To understand how big of a problem a community has with the cat population, a good first step is for that community to take a survey. The city of Cornwall, Ontario admits they ‘dropped the ball’ many years ago and they can’t do that again on the issue of cat welfare.
A new Cat Consultation Survey is being taken until March 8 by the city of Cornwall where public opinion is being sought. Residents can click here to take the survey. The questions include (I’m posting almost all of them because this is a VERY good survey that other communities may want to replicate)
1. To what extent do you agree that the City of Cornwall needs to deal with cat overpopulation?
2. How many cats do you currently own?
3. How many cats do you own that are NOT fixed (neutered or spayed)?
4. The proposed by-law would require all cats to be spayed or neutered within five years (excluding certified/licensed breeding and fostering operations). What do you think about this?
5. Similar to dog licensing, the proposed by-law would require all cats to be registered with the City of Cornwall within two years. This encourages responsible pet ownership. What do you think about this?
6. The proposed by-law would include a strong definition of pet/cat ownership. Feeding a stray cat would bestow ownership and accountability to register, vaccinate, spay/neuter, etc (excluding fostering operations). Residents could also choose to have the cat adopted or surrender the cat to a rescue operation. What do you think about this?
7. Many Cornwall pet owners allows their cats to roam. Most cats are not spayed/neutered. This results in unwanted kittens, overpopulation, animal suffering, and public nuisance. The proposed by-law would require all cats remain indoors unless harnessed or contained in a safe enclosure. This is supported by animal welfare interests. What do you think about this proposal?
8. The proposed by-law could include income-tested financial assistance to spay/neuter cats. What do you think about this?
9. The proposed by-law would limit the number of cats in an apartment to two, and limit the number of cats in a single family dwelling to four. This requirement wouldn’t take effect for two years, to encourage registration of cats. What do you think about this?
The Cornwall City Council Planning, Development and Recreation published a report in May 2018 that Cat population challenges will be ever present but numbers can be maintained to manageable levels through permanent humane society/municipal partnerships within a community management program.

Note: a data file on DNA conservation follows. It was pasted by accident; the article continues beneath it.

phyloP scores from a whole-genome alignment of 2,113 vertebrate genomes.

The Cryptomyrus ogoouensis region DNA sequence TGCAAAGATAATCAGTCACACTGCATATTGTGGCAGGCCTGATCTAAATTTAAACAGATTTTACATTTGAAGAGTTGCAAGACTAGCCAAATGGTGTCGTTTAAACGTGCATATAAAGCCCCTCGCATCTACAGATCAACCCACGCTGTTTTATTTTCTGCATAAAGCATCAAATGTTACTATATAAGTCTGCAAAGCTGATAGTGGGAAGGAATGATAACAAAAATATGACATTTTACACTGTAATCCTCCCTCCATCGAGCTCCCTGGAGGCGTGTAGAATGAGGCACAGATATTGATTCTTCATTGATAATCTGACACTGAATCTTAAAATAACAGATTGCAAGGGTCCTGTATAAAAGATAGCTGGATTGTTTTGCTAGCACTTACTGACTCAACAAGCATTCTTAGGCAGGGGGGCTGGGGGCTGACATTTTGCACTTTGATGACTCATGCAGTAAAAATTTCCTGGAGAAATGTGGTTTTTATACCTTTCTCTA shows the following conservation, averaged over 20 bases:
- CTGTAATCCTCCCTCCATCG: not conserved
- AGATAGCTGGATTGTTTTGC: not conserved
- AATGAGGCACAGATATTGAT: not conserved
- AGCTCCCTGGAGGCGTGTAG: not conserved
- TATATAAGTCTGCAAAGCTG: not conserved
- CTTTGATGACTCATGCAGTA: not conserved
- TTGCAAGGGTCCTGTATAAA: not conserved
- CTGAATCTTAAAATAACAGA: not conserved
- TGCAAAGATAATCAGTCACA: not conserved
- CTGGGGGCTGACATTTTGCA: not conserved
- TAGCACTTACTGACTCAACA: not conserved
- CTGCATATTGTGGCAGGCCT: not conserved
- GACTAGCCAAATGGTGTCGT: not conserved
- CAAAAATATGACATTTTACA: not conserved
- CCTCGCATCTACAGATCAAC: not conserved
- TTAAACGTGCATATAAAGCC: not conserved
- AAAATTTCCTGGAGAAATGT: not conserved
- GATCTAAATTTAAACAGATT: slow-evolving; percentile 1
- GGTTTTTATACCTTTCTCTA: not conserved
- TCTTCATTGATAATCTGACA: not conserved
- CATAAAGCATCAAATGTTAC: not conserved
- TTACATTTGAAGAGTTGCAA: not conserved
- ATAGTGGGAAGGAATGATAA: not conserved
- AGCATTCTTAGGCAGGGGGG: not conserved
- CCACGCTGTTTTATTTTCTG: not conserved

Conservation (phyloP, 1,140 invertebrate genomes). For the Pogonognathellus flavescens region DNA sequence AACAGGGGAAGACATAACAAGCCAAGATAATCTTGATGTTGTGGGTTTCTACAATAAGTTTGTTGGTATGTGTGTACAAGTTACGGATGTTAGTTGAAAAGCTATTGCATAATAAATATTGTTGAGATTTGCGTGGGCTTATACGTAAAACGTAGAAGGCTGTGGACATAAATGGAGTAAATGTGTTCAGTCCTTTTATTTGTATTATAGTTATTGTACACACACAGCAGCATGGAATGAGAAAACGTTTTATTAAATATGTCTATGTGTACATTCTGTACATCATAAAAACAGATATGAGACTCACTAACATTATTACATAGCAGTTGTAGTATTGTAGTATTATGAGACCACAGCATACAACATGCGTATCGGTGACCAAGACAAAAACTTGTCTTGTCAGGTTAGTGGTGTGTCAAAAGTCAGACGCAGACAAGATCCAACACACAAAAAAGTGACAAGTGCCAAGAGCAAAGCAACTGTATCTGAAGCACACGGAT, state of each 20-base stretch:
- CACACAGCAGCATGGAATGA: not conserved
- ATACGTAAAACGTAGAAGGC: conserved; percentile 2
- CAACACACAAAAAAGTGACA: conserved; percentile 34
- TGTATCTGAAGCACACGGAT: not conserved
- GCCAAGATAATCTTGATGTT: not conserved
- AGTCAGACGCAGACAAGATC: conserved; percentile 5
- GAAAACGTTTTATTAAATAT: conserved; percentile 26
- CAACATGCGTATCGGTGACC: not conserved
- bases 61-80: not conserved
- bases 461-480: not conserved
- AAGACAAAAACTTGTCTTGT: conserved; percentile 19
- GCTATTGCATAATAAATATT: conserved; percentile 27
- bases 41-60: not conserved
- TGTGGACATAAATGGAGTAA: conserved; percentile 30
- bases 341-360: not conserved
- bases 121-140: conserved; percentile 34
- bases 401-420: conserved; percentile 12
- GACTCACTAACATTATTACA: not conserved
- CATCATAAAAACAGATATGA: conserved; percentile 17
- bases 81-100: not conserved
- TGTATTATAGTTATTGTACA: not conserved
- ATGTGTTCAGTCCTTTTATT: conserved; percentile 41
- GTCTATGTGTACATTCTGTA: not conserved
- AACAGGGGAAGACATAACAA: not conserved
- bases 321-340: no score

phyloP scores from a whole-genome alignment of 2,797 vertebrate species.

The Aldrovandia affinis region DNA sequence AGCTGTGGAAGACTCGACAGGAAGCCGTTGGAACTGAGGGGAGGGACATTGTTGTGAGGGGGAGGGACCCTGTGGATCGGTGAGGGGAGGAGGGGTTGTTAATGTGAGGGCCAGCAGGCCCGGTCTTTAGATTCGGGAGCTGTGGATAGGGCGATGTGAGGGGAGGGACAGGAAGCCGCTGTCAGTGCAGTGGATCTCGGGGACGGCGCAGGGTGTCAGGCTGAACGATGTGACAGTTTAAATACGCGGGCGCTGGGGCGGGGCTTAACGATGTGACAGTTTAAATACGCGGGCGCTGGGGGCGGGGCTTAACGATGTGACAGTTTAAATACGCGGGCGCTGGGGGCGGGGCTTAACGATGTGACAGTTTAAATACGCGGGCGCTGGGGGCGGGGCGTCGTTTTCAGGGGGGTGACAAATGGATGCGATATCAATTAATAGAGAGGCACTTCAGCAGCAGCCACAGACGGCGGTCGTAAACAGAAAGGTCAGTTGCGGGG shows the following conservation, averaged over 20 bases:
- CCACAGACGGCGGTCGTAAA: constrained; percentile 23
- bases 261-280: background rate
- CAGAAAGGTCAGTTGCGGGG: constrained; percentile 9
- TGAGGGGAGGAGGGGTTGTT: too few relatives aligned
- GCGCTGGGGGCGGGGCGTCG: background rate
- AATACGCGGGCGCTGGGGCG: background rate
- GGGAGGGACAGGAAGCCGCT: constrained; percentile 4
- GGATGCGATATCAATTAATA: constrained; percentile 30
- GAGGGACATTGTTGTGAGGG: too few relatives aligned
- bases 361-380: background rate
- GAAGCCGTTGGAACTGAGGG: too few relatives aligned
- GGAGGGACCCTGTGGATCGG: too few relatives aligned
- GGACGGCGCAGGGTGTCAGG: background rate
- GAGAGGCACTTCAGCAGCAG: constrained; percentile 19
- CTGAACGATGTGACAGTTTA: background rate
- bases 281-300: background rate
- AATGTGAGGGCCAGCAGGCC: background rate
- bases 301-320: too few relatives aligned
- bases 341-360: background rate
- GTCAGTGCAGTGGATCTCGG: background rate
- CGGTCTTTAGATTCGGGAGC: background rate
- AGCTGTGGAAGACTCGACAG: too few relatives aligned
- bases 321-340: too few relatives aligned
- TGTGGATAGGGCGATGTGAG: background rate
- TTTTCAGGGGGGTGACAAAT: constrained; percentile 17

A Canadian Federation of Humane Society public survey revealed seventy-eight percent (78%) of respondents believing cat overpopulation to be a problem in their municipality. About fifty-one percent (51%) of animal shelter and rescues believe the problem to be even more severe.
Feral cats represent approximately thirty percent (30%) of the roaming cat population. Pet owners make up the rest. The Canadian Wellness Report estimates that approximately one third (1/3) of Canadian households have a domestic cat. Equating households to dwelling units, no less than 7,000 cats reside in Cornwall’s 21,000 dwelling units. This statistic does not account for multiple pet cats per household or the exterior feral cat population which is an unknown.
As noted in the report, the Council hit the nail on the head on the issue of cat overpopulation stating
“While cats are revered as desirable human companions, they are too often inhumanely treated as disposable. Uncontrolled propagation provides readily for replacement, often for free. A cat can bear three (3) litters of kittens per year, with 4 to 5 kittens per litter. Four-month-old kittens can reproduce. One female cat can be responsible for the production of forty-one (41) kittens in a twelve month period.”
Please take the time to read the report from 2018. It’s a long one but goes into much more detail than this article.
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